Similar requirements are even beginning to show themselves in many tendering processes, which are factoring in social value as a criterion for a winning bid. This proposed social value can be anything such as redevelopment of a building into a local care home to support the community or deep consideration of the environmental impact of a building.

Future-proofing projects

This all brings us back to the humble project specification. Now more than ever, with customers looking for demonstrable value from an environmental and social perspective, it’s important that the right equipment for the job is specified and fitted. Many veteran contractors will have an idea of what the best choice for building controls are for a specific project, but there is still a great benefit in working closer with system manufacturers.

Overall, we’re moving into a time when there needs to be greater collaboration and partnership between manufacturers and contractors, enabling the latter to specify the most suitable products for their projects and to also ensure the rationale for existing specifications is fully understood. At Trend, we’re working more collaboratively with contractors than ever before, and the customers and their projects are benefitting as a result.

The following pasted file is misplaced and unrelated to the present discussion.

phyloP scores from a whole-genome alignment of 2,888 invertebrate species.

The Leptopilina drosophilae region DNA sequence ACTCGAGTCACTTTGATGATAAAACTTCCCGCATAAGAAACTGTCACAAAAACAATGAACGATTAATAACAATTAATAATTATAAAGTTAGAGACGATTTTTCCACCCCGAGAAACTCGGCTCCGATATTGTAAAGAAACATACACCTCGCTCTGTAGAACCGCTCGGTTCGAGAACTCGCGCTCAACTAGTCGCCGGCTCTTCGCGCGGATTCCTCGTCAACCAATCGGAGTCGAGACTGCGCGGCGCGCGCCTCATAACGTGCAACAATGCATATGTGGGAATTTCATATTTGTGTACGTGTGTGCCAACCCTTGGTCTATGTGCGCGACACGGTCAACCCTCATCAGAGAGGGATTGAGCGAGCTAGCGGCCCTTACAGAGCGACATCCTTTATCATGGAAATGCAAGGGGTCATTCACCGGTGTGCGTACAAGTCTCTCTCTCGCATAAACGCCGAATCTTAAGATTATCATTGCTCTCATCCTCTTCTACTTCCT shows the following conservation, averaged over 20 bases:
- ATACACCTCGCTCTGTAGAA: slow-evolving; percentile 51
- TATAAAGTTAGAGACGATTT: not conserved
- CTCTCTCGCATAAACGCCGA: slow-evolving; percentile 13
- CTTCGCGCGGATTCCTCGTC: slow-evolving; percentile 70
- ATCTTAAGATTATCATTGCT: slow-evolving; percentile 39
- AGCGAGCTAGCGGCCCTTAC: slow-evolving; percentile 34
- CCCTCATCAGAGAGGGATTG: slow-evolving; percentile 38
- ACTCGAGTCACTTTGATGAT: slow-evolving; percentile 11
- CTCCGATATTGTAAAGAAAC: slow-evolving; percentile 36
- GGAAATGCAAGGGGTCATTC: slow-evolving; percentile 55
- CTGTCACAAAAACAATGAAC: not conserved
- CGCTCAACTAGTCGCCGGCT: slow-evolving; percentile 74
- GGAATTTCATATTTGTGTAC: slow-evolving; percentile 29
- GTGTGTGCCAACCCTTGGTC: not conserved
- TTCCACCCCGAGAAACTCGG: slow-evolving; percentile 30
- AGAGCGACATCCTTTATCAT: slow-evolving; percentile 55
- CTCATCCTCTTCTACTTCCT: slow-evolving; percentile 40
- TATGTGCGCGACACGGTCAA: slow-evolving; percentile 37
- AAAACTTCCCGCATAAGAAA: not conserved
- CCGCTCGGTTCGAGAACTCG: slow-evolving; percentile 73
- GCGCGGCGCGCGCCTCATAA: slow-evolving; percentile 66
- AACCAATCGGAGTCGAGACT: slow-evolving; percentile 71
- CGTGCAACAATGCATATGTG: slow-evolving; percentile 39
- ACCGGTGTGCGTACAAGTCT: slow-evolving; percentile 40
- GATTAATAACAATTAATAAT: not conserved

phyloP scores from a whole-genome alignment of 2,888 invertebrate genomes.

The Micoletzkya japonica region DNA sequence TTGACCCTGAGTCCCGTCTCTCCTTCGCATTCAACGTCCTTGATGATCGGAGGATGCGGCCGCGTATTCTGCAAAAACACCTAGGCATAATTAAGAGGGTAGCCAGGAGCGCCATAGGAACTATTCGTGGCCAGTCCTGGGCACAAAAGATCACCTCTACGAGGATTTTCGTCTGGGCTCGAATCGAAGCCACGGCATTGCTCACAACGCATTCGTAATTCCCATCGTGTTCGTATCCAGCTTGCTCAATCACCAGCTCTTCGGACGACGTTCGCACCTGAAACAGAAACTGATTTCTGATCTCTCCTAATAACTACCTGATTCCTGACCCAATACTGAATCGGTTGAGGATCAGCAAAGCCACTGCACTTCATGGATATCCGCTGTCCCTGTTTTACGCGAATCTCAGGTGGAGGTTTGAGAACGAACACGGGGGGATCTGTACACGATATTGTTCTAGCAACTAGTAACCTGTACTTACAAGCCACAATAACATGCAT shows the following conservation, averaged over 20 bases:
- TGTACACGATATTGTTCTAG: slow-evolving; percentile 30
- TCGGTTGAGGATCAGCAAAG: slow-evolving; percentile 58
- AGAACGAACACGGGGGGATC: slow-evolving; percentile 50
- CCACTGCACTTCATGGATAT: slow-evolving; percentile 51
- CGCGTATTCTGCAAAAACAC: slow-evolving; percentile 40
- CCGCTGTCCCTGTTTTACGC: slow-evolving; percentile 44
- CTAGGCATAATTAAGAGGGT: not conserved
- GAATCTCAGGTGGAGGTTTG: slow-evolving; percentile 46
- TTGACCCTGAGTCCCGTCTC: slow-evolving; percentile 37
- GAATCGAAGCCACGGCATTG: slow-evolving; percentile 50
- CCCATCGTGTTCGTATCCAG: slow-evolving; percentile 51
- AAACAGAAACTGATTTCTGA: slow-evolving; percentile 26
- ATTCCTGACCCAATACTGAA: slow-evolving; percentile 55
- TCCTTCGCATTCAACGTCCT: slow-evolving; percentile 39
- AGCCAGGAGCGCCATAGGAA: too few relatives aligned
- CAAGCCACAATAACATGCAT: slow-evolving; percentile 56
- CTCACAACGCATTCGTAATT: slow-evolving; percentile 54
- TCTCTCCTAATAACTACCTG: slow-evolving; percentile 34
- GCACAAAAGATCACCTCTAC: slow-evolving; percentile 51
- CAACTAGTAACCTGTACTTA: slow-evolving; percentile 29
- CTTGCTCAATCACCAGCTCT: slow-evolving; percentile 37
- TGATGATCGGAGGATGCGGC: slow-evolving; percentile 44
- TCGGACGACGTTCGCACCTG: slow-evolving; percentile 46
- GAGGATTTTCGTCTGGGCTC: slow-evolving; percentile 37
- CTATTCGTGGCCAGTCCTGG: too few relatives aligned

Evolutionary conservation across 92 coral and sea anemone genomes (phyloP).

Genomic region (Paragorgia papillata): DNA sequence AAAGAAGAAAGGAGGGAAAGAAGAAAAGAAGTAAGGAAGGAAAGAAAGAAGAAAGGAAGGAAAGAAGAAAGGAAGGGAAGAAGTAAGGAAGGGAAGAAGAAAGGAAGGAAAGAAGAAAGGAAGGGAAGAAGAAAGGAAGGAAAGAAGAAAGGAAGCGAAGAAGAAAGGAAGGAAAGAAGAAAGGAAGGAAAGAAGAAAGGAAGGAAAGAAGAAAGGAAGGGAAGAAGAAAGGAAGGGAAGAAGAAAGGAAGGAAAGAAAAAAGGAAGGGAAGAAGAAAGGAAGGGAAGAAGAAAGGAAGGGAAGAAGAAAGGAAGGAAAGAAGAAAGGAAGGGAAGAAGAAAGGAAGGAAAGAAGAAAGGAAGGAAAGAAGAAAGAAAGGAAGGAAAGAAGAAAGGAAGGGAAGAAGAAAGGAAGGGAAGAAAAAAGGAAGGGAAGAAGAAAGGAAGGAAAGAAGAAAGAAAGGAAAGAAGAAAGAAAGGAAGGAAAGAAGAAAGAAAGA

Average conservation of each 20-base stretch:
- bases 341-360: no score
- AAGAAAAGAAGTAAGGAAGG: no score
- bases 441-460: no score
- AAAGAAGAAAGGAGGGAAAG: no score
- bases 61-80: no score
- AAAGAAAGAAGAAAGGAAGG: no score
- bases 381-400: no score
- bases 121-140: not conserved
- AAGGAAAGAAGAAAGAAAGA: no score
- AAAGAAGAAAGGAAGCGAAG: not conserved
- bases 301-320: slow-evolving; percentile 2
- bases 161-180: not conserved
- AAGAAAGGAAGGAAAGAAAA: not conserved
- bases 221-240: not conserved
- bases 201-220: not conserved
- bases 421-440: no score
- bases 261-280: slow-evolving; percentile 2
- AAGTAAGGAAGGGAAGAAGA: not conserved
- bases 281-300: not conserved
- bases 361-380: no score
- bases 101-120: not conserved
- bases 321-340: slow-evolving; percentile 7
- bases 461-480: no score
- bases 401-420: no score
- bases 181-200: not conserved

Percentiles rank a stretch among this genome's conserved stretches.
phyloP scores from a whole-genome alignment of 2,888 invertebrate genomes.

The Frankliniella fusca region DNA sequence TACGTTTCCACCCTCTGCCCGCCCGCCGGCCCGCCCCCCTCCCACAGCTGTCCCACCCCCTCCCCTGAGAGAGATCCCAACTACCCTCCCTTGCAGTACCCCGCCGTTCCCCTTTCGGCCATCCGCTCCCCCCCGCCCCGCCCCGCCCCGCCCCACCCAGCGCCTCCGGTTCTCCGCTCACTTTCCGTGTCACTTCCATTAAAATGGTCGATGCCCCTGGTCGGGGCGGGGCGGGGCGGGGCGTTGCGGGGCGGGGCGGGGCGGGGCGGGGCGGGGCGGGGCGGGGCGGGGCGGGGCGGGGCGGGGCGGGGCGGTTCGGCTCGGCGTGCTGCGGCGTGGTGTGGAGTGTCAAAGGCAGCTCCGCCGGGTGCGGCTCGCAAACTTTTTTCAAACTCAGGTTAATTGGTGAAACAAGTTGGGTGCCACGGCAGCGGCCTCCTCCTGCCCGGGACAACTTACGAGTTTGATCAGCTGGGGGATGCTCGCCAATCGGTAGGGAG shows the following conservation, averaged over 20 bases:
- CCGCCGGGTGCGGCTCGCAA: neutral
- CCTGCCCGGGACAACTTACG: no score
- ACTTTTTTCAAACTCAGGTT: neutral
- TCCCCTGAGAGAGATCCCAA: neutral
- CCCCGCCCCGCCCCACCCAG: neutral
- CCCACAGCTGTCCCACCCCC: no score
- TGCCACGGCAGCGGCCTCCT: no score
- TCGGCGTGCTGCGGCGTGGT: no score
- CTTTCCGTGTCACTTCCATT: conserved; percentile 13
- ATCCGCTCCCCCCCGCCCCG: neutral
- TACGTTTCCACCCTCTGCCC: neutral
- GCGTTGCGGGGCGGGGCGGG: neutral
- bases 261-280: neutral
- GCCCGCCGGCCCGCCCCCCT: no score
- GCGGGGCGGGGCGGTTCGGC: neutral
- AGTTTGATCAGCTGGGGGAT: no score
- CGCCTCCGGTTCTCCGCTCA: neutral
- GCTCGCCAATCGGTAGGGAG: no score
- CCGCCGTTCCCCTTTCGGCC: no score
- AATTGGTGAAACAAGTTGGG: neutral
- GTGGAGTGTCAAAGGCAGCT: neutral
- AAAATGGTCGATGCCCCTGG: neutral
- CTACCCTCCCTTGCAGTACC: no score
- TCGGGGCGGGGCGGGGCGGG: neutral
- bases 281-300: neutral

Long-term thinking doesn't only benefit the customers that are looking for how their project will perform over the next decade and beyond. It's also beneficial for contractors who increasingly need to deliver projects that meet a growing number of strict legislative guidelines. Collaboration is crucial to that — and it all begins with the project specification.

[i] UK Government, Conservation of fuel and power: Approved document L, Published: March 1, 2014 [Accessed: August 3, 2023]

[ii] RIBA Architecture, The Future Buildings Standard – how does it perform?, Published: January 13, 2022 [Accessed: August 3, 2023]

[iii] BRE Group, NABERS UK, Published: April 8, 2021 [Accessed: August 3, 2023]

[iv] BRE Group, NABERS UK: Energy For Offices, Published: April 21, 2021 [Accessed: August 3, 2023]